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Lethal critical body residues as measures of Cd, Pb, and Zn bioavailability and toxicity in the earthwormEisenia fetida



Earthworm heavy metal concentrations (critical body residues, CBRs) may be the most relevant measures of heavy metal bioavailability in soils and may be linkable to toxic effects in order to better assess soil ecotoxicity. However, as earthworms possess physiological mechanisms to secrete and/or sequester absorbed metals as toxicologically inactive forms, total earthworm metal concentrations may not relate well with toxicity.


The objectives of this research were to: i) develop LD50s (total earthworm metal concentration associated with 50% mortality) for Cd, Pb, and Zn; ii) evaluate the LD50 for Zn in a lethal Zn-smelter soil; iii) evaluate the lethal mixture toxicity of Cd, Pb, and Zn using earthworm metal concentrations and the toxic unit (TU) approach; and iv) evaluate total and fractionated earthworm concentrations as indicators of sublethal exposure.


Earthworms (Eisenia fetida (Savigny)) were exposed to artificial soils spiked with Cd, Pb, Zn, and a Cd−Pb−Zn equitoxic mixture to estimate lethal CBRs and mixture toxicity. To evaluate the CBR developed for Zn, earthworms were also exposed to Zn-contaminated field soils receiving three different remediation treatments. Earthworm metal concentrations were measured using a procedure devised to isolate toxicologically active metal burdens via separation into cytosolic and pellet fractions.

Results and Discussion

Lethal CBRs inducing 50% mortality (LD50, 95% CI) were calculated to be 5.72 (3.54–7.91), 3.33 (2.97–3.69), and 8.19 (4.78–11.6) mmol/kg for Cd, Pb, and Zn, respectively. Zn concentrations of dead earthworms exposed to a lethal remediated Zn-smelter soil were 3-fold above the LD50 for Zn and comparable to earthworm concentrations in lethal Zn-spiked artificial soils, despite a 14-fold difference in total soil Zn concentration between lethal field and artificial soils. An evaluation of the acute mixture toxicity of Cd, Pb, and Zn in artificial soils using the Toxic Unit (TU) approach revealed an LD50 (95% CI) of 0.99 (0.57–1.41) TU, indicating additive toxicity.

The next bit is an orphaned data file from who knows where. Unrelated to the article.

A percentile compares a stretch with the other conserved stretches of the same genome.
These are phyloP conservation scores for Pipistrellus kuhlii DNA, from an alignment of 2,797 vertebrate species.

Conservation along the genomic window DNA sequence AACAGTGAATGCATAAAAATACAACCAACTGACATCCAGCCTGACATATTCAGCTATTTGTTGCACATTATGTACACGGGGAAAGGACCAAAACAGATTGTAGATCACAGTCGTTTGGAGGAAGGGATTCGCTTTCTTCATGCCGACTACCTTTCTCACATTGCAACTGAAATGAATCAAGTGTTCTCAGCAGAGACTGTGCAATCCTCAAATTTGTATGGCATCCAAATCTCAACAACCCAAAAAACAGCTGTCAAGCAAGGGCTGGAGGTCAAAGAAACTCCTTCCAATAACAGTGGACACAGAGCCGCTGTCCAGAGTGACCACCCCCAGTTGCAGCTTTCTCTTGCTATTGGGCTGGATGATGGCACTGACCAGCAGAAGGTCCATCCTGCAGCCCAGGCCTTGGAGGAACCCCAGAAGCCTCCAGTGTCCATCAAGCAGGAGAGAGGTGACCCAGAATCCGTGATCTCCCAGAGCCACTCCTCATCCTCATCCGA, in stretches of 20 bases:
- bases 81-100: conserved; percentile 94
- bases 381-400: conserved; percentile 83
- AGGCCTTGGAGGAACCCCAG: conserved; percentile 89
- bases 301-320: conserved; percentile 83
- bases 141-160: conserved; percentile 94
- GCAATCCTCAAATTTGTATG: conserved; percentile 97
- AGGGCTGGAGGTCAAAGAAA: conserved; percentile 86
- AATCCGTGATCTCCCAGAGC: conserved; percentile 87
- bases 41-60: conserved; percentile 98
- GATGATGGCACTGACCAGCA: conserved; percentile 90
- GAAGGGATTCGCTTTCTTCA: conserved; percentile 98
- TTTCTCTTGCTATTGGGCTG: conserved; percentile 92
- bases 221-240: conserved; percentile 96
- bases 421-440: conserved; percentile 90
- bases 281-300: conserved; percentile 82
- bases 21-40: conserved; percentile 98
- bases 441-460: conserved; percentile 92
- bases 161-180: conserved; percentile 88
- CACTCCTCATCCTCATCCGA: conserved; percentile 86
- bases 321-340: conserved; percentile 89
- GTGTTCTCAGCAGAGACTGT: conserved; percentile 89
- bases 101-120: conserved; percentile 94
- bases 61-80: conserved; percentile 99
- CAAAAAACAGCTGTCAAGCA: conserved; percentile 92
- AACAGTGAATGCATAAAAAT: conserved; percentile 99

Total Cd, Pb, and Zn concentrations in earthworms were good indicators of lethal metal exposure, and enabled the calculation of LD50s for lethality. The Zn-LD50 developed in artificial soil was applicable to earthworms exposed to remediated Zn-smelter soil, despite a 14-fold difference in total soil Zn concentrations. Mixture toxicity evaluated using LD50s from each single metal test indicated additive mixture toxicity among Cd, Pb, and Zn. Fractionation of earthworm tissues into cytosolic and pellet digesis yielded mixed results for detecting differences in exposure at the sublethal level.

Recommendation and Outlook

CBRs are useful in describing acute Cd, Pb, and Zn toxicity in earthworms, but linking sublethal exposure to total and/or fractionated residues may be more difficult. More research on detoxification, regulation, and tissue and subcellular partitioning of heavy metals in earthworms and other invertebrates is needed to establish the link between body residue and sublethal exposure and toxicity.

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Correspondence to Jason M. Conder.

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Conder, J.M., Lanno, R.P. Lethal critical body residues as measures of Cd, Pb, and Zn bioavailability and toxicity in the earthwormEisenia fetida . UWSF - Z Umweltchem Ökotox 15, 151 (2003).

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